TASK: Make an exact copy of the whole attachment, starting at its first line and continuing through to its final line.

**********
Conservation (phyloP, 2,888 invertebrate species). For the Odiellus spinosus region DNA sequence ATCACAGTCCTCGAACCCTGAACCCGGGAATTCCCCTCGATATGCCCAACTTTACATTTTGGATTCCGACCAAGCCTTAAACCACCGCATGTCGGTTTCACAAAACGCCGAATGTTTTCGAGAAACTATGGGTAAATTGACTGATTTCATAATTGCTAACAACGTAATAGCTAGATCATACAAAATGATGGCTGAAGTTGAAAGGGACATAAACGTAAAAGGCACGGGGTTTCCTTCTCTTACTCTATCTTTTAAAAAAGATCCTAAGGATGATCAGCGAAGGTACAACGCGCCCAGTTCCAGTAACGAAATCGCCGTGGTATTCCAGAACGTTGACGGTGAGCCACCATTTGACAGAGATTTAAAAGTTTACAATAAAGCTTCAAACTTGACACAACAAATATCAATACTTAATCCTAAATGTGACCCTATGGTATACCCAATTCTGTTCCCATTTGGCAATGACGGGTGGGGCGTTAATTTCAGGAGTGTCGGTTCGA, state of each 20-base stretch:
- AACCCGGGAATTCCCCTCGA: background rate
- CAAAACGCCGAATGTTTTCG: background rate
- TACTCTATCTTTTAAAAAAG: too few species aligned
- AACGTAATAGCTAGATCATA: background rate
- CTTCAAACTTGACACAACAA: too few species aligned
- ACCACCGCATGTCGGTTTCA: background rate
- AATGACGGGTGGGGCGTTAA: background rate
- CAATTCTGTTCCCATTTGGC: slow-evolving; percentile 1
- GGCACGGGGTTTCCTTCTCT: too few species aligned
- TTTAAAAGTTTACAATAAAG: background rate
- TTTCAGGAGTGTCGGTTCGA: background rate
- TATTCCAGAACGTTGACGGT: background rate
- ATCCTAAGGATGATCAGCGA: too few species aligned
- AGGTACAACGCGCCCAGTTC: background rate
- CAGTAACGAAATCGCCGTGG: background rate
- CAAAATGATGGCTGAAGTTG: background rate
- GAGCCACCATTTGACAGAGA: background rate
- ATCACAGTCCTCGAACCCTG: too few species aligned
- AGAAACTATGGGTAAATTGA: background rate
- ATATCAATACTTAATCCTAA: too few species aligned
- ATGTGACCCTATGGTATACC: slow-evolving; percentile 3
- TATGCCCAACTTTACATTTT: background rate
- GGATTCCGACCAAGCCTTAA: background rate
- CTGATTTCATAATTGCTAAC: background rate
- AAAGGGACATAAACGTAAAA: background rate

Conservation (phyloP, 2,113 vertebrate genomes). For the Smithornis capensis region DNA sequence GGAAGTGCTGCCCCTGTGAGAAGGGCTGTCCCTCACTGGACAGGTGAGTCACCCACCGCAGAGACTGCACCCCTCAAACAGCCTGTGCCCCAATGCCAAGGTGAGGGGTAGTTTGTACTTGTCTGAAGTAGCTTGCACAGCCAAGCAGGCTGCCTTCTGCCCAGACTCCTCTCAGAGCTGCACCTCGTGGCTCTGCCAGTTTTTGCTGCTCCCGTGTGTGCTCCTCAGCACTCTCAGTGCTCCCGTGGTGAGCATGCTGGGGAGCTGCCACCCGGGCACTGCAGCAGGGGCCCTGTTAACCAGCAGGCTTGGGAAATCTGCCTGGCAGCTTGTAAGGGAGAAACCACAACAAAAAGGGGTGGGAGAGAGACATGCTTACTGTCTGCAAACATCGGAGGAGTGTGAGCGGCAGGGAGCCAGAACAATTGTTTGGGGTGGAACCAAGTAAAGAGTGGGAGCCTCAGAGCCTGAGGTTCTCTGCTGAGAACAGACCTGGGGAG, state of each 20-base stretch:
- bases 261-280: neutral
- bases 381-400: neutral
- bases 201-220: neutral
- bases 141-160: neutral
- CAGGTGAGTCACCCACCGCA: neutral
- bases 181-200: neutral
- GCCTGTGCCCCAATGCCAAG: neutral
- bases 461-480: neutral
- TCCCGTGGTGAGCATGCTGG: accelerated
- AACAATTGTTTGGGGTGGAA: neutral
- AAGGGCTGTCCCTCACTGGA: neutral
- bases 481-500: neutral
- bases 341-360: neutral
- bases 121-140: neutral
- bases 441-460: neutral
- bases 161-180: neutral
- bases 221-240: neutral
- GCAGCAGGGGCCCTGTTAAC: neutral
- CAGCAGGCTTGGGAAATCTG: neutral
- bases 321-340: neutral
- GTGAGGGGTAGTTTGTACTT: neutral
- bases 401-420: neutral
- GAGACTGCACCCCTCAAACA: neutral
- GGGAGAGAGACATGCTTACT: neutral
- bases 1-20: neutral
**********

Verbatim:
Conservation (phyloP, 2,888 invertebrate species). For the Odiellus spinosus region DNA sequence ATCACAGTCCTCGAACCCTGAACCCGGGAATTCCCCTCGATATGCCCAACTTTACATTTTGGATTCCGACCAAGCCTTAAACCACCGCATGTCGGTTTCACAAAACGCCGAATGTTTTCGAGAAACTATGGGTAAATTGACTGATTTCATAATTGCTAACAACGTAATAGCTAGATCATACAAAATGATGGCTGAAGTTGAAAGGGACATAAACGTAAAAGGCACGGGGTTTCCTTCTCTTACTCTATCTTTTAAAAAAGATCCTAAGGATGATCAGCGAAGGTACAACGCGCCCAGTTCCAGTAACGAAATCGCCGTGGTATTCCAGAACGTTGACGGTGAGCCACCATTTGACAGAGATTTAAAAGTTTACAATAAAGCTTCAAACTTGACACAACAAATATCAATACTTAATCCTAAATGTGACCCTATGGTATACCCAATTCTGTTCCCATTTGGCAATGACGGGTGGGGCGTTAATTTCAGGAGTGTCGGTTCGA, state of each 20-base stretch:
- AACCCGGGAATTCCCCTCGA: background rate
- CAAAACGCCGAATGTTTTCG: background rate
- TACTCTATCTTTTAAAAAAG: too few species aligned
- AACGTAATAGCTAGATCATA: background rate
- CTTCAAACTTGACACAACAA: too few species aligned
- ACCACCGCATGTCGGTTTCA: background rate
- AATGACGGGTGGGGCGTTAA: background rate
- CAATTCTGTTCCCATTTGGC: slow-evolving; percentile 1
- GGCACGGGGTTTCCTTCTCT: too few species aligned
- TTTAAAAGTTTACAATAAAG: background rate
- TTTCAGGAGTGTCGGTTCGA: background rate
- TATTCCAGAACGTTGACGGT: background rate
- ATCCTAAGGATGATCAGCGA: too few species aligned
- AGGTACAACGCGCCCAGTTC: background rate
- CAGTAACGAAATCGCCGTGG: background rate
- CAAAATGATGGCTGAAGTTG: background rate
- GAGCCACCATTTGACAGAGA: background rate
- ATCACAGTCCTCGAACCCTG: too few species aligned
- AGAAACTATGGGTAAATTGA: background rate
- ATATCAATACTTAATCCTAA: too few species aligned
- ATGTGACCCTATGGTATACC: slow-evolving; percentile 3
- TATGCCCAACTTTACATTTT: background rate
- GGATTCCGACCAAGCCTTAA: background rate
- CTGATTTCATAATTGCTAAC: background rate
- AAAGGGACATAAACGTAAAA: background rate

Conservation (phyloP, 2,113 vertebrate genomes). For the Smithornis capensis region DNA sequence GGAAGTGCTGCCCCTGTGAGAAGGGCTGTCCCTCACTGGACAGGTGAGTCACCCACCGCAGAGACTGCACCCCTCAAACAGCCTGTGCCCCAATGCCAAGGTGAGGGGTAGTTTGTACTTGTCTGAAGTAGCTTGCACAGCCAAGCAGGCTGCCTTCTGCCCAGACTCCTCTCAGAGCTGCACCTCGTGGCTCTGCCAGTTTTTGCTGCTCCCGTGTGTGCTCCTCAGCACTCTCAGTGCTCCCGTGGTGAGCATGCTGGGGAGCTGCCACCCGGGCACTGCAGCAGGGGCCCTGTTAACCAGCAGGCTTGGGAAATCTGCCTGGCAGCTTGTAAGGGAGAAACCACAACAAAAAGGGGTGGGAGAGAGACATGCTTACTGTCTGCAAACATCGGAGGAGTGTGAGCGGCAGGGAGCCAGAACAATTGTTTGGGGTGGAACCAAGTAAAGAGTGGGAGCCTCAGAGCCTGAGGTTCTCTGCTGAGAACAGACCTGGGGAG, state of each 20-base stretch:
- bases 261-280: neutral
- bases 381-400: neutral
- bases 201-220: neutral
- bases 141-160: neutral
- CAGGTGAGTCACCCACCGCA: neutral
- bases 181-200: neutral
- GCCTGTGCCCCAATGCCAAG: neutral
- bases 461-480: neutral
- TCCCGTGGTGAGCATGCTGG: accelerated
- AACAATTGTTTGGGGTGGAA: neutral
- AAGGGCTGTCCCTCACTGGA: neutral
- bases 481-500: neutral
- bases 341-360: neutral
- bases 121-140: neutral
- bases 441-460: neutral
- bases 161-180: neutral
- bases 221-240: neutral
- GCAGCAGGGGCCCTGTTAAC: neutral
- CAGCAGGCTTGGGAAATCTG: neutral
- bases 321-340: neutral
- GTGAGGGGTAGTTTGTACTT: neutral
- bases 401-420: neutral
- GAGACTGCACCCCTCAAACA: neutral
- GGGAGAGAGACATGCTTACT: neutral
- bases 1-20: neutral